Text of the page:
Restored Hearing is turning its focus to noise reduction aids for industry, writes Trish Dromey
With patented, smart, acoustic insulation — designed to absorb eight times more noise than standard sound proofing materials —Dublin company Restored Hearing plans to develop global sales to the aerospace, automotive and construction industries.
Since entering the market with Sound Bounce last year, the company has successfully completed a Kickstarter campaign for a noise reduction headset and also signed up customers in both Europe and the US who are building Sound Bounce into insulation panels for buildings and car components in order to reduce noise.
Restored Hearing operates by licensing its technology to acoustic materials manufacturing companies and also to end users.
“We are now working on integration projects with companies that make car parts and generators as well as construction companies,’’ said Restored Hearing co-founder and chief executive Rhona Togher.
The company has already started work on four projects and has 10 more in the pipeline for the next 18 months. In a Kickstarter campaign earlier this year, the company presold 400 headsets, raised €16,000 and also generated publicity for the Sound Bounce technology.
The company’s long-term aim is to be a global leader in acoustic insulation. “We want to make Sound Bounce the acoustic material of choice for every single industry that uses acoustic material to reduce environmental noise,” Ms Togher said.
The main focus of the company now is noise reduction, but when it started out in 2009 its first product was Sound Relief, an audio treatment for tinnitus. This treatment, which is available on an app, started out as a BT Young Scientist and Technology Exhibition entry for Ms Togher and her co-founder Eimear O’Carroll, who is Restored Hearing’s chief technical officer.
With the support of Sligo Local Enterprise Office, the two 18-year-old entrepreneurs set up Restored Hearing in May, just one month before their Leaving Cert. When they went on to study physics at third level, they continued to develop both the technology and the company.
The development of Sound Bounce came about in 2011 when the founders switched their focus from the treatment of hearing damage to prevention.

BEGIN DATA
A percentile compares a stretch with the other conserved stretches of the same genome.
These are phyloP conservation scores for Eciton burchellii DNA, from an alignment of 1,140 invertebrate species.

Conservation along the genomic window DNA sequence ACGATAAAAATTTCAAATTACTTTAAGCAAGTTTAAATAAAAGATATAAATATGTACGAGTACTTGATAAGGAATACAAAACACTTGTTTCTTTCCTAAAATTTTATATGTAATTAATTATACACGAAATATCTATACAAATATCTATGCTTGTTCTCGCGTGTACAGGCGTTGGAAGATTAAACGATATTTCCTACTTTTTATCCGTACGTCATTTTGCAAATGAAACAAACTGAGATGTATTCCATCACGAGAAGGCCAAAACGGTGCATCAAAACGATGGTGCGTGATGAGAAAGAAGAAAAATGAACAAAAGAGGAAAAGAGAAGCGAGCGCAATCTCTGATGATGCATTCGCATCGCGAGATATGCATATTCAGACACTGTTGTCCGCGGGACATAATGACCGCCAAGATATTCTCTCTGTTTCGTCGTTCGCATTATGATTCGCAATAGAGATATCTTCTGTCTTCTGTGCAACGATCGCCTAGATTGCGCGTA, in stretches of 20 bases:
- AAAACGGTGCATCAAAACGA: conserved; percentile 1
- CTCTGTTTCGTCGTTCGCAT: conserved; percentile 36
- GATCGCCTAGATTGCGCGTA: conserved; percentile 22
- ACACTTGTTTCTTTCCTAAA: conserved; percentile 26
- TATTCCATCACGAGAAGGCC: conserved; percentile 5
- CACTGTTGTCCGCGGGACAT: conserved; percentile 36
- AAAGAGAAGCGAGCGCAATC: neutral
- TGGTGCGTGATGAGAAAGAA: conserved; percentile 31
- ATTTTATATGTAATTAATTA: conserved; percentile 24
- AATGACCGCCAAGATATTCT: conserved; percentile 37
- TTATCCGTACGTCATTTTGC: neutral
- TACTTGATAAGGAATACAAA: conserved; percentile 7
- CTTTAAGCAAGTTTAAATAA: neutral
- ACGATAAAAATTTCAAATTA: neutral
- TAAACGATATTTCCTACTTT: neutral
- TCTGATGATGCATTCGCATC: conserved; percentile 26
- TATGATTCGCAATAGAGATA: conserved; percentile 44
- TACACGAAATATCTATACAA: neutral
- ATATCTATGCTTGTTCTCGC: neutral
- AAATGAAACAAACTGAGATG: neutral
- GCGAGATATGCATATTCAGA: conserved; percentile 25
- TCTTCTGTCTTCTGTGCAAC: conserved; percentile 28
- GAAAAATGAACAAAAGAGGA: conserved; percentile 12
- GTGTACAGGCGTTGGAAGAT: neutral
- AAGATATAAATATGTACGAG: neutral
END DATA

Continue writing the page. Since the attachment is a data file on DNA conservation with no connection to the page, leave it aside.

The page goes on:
“We started looking at the causes of hearing damage and realised that it often occurred because people were working in noisy environments without proper protection,” said Ms Togher.
This research led to the creation of innovative new material which Ms Togher said has the ability to respond proportionally to its noise environment. “Sound Bounce material can be tuned to optimally absorb different kinds of noise. This enables us to make targeted acoustic materials for automotive components or building insulation.” Patenting the material in 2011 and getting it independently tested in 2012, the founders identified significant applications for the new material across a wide spectrum of industries and have subsequently worked on forging licensing partnerships in a variety of sectors.
In 2013 they raised €500,000 in investment capital from SOS Ventures, recruited three additional staff and continued with R&D. Winning a place in the national finals of Ireland’s Best Young Entrepreneur competition, Restored Hearing also secured €50,000 in Competitive Start Funding from Enterprise Ireland.
The development of the Sound Bounce technology was followed by the development of a Sound Bounce headset. Ms Togher said this is significantly more effective than standard headsets which use foam, and significantly less expensive than electronic noise cancelling headsets. “Electronic headsets cost around €300 — ours cost €30”.
When the company launched the Kickstarter campaign it planned to have headsets manufactured in China, but is now finalising an agreement with a US manufacturer.
“This will give us a better quality headset,’’ said Ms Togher, who plans to start shipping out the pre-orders at the end of the year.
While the headset launch has generated publicity for Restored Hearing, the more significant opportunities are in licensing to heavy industry.
“Between 50% and 70% of our turnover comes from integration projects,” said Ms Togher who expects to double turnover this year.
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